Morning sunlight, wiggling through the petit-point pattern on the lacy curtain, hovers over my shoulder to see what Iâ€™m writing. A red-breasted robin fluttering about on the window sill holds its breath, pen scratchings fill my ears.
I am beside myself with excitement, spilling blue ink on my gown and smudging the fine rice paper upon which I write with dirty fingerprints, but I know you shall forgive me for word has reached me that my memoir, The Blonde Samurai, has found its way to faraway shores.
A place whereâ€“
The romance of carnival and exquisite masks enchants the eye.
The sacred mount of the holy saints restores oneâ€™s faith.
The musical language of the arts and literature delights the ear and enriches the soul.
I must recount to you how pleased I am that the story of this Irish-American lass and her samurai has made its way to such a grand place.
Here then is the visual and audio presentation in Italian of the publisherâ€™s synopsis of â€œBionda Samuraiâ€ (available May 13th). Grazie!
Postscript: I have also included the English translation for you:
â€œShe is determined to recount her adventures in every detail, from the electrifying moments to the salacious, her life ruled by her insatiable appetite for all things sensual. Her story takes us from London to Japan, where the journey takes you through a maze of raw and vivid eroticism.
â€œTantalizing and provocative scenes of sensuality await you in Japan. This is the return of class because Jina Bacarr (author of â€œThe Blonde Geishaâ€ and â€œCleopatraâ€™s Perfumeâ€œ) puts forward with her usual skill a story that is unique and has earned her millions of readers around the world, her themes more endearing and bold with provocative situations raw and sexy but always romantic.”
Imagine if Queen Victoria twittered (“We are not amused todayâ€¦”) or Dickens posted a Facebook Profile (Relationship Status: married with ten children, Employer: law clerk turned freelance writer) or Jack the Ripper updated his status on his MySpace page (Mood: agitated. Headed over to Whitechapel).
What if you wanted to blog about Victorian England as your character? What challenges would you face? It was a different lifestyle back then with a different manner of speech, decorum and way of life. A world without Blackberrys and YouTube, yet a very civilized and fascinating world.
And more of a challenge than I realized when I set out to write a blog in the voice of my heroine in my February 2010 Spice novel, “The Blonde Samurai,” the story of an Irish-American heiress who weds a British lord then falls in love with a handsome samurai in 1873 Japan.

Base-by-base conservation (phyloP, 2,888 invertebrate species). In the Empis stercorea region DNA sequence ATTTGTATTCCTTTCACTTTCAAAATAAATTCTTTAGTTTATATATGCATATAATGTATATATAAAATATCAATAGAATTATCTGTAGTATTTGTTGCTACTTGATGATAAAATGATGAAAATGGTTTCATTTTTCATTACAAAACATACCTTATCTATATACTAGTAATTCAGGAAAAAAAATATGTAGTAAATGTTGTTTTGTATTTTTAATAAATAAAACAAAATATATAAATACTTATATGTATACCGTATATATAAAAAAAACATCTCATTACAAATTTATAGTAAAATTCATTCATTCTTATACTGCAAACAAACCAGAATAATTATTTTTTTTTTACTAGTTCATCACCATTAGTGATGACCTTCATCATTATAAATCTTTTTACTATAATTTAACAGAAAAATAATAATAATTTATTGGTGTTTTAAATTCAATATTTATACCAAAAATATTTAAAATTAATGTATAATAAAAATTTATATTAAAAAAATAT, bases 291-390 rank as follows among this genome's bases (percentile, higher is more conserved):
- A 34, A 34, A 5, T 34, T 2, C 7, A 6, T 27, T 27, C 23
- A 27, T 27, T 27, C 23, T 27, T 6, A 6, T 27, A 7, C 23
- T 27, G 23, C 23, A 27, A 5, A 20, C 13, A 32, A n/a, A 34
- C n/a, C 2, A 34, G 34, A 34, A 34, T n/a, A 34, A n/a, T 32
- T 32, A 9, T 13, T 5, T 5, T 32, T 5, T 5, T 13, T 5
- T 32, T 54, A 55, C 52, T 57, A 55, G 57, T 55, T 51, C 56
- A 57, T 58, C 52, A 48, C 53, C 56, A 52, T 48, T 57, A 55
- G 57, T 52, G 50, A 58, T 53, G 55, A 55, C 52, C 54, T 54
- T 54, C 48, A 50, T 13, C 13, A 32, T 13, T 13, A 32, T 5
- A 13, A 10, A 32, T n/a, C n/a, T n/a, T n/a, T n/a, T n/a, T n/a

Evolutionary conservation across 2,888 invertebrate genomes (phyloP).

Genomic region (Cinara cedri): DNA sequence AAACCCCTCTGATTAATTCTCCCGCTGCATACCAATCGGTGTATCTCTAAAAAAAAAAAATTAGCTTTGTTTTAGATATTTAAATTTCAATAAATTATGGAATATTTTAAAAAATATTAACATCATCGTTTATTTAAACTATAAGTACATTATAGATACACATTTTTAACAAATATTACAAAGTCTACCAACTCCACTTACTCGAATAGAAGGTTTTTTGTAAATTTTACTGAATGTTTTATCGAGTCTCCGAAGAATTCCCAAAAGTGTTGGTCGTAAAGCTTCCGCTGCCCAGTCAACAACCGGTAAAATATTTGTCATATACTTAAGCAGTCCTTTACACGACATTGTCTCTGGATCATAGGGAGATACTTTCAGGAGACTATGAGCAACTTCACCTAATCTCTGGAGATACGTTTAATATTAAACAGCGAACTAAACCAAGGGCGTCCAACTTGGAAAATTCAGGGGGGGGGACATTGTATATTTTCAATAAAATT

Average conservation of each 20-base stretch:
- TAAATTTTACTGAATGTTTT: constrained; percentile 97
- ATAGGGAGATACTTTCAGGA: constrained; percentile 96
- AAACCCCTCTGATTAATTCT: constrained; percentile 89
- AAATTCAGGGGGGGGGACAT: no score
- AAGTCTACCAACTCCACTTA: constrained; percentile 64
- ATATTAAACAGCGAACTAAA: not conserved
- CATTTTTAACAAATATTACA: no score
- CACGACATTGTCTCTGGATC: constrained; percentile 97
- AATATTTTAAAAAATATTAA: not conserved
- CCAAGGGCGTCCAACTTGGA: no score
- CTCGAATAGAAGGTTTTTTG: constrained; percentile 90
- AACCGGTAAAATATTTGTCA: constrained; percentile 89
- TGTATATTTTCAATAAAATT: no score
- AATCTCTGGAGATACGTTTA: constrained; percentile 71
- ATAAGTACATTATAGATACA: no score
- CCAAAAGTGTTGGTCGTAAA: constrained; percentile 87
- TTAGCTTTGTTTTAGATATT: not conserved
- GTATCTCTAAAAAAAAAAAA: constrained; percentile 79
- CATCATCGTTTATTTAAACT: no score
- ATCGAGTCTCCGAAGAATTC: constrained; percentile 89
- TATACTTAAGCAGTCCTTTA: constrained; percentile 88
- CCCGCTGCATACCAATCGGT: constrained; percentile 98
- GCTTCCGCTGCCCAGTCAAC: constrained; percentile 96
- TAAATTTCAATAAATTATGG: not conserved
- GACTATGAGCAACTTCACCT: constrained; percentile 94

I was determined to offer readers an amusing and witty look at the world of Victorian England and Japan in the late nineteenth century. “A Naughty Victorian Lady tells allâ€¦” launched at the eHarlequin.com website with A Naughty Victorian Lady’s Christmas Stocking.
Everything was going well until–
I wanted to blog about the video I made in the voice of my heroine, Lady Carlton, showcasing “The Blonde Samurai.” Not plausible, since the first celluloid film (a few seconds long) wasn’t shot until the late 1880s, years after my novel takes place.
Fortunately, the idea of “moving pictures” wasn’t as outlandish to Victorians as one might believe. Several patents were applied for during this time, including a British patent for “â€¦moving images optically combined with a reflected ‘background’ ” and another for “Improvement in the Method and Apparatus for Photographing Objects in Motion.”
Interesting, but not the amusing and romantic tone I wanted for my blog.
What was a writer to do? Go with what I know best: romance. I combined Victorian England and Japan in a romantic setting to describe my video about “The Blonde Samurai.”
Here is an excerpt:
Believe that I have fastened together silk paintings and that I shall make them “move” by flipping through them; or that I have painted scenes on the ribs of a folding fan, then I shall open it slowly to make the scenes change from one to the next.
Imagine, if you will.
So I request that you transcend the world of London with its insufferable saffron-colored fog and the bone-chilling weather this time of year that makes you don flannel petticoats to keep the cold from darting up your backside–
And come with me back to the warm Spring of 1873 as I tell you the story of The Blonde Samurai in a most unique and charming manner…
by Jina Bacarr
I’ve been writing about Lady Eve Marlowe’s adventures in 1928 Weimar Berlin in my Berlin Sex Diary blog. For Lady Marlowe, it was as if those days came alive again. She was kind enough to assist me in making a book trailer (â€You mean like the film trailers? Iâ€™d be delightedâ€¦) about her adventures in â€œCleopatraâ€™s Perfumeâ€ during World War II in London, Cairo and Berlin.
We shot the video and picked out a charming piece of music called â€œParisâ€ by Dan Graham. When we looked at the final cut, Lady Eve turned to me and said, â€œItâ€™s lovely, Jina, but so many great films during the Second World War were shot in black and white.â€
â€œYou mean like Casablanca?â€ I asked, remembering the dramatic lighting and emotional tension so beautifully filmed by Michael Curtiz.
Lady Eve nodded. â€œWhat if we produced two videosâ€“one in color and one in black and white?â€
And thatâ€™s what we did. Here are two versions of the book trailer for Cleopatraâ€™s Perfume: one in color:
And one in black and white:
Which do you prefer?
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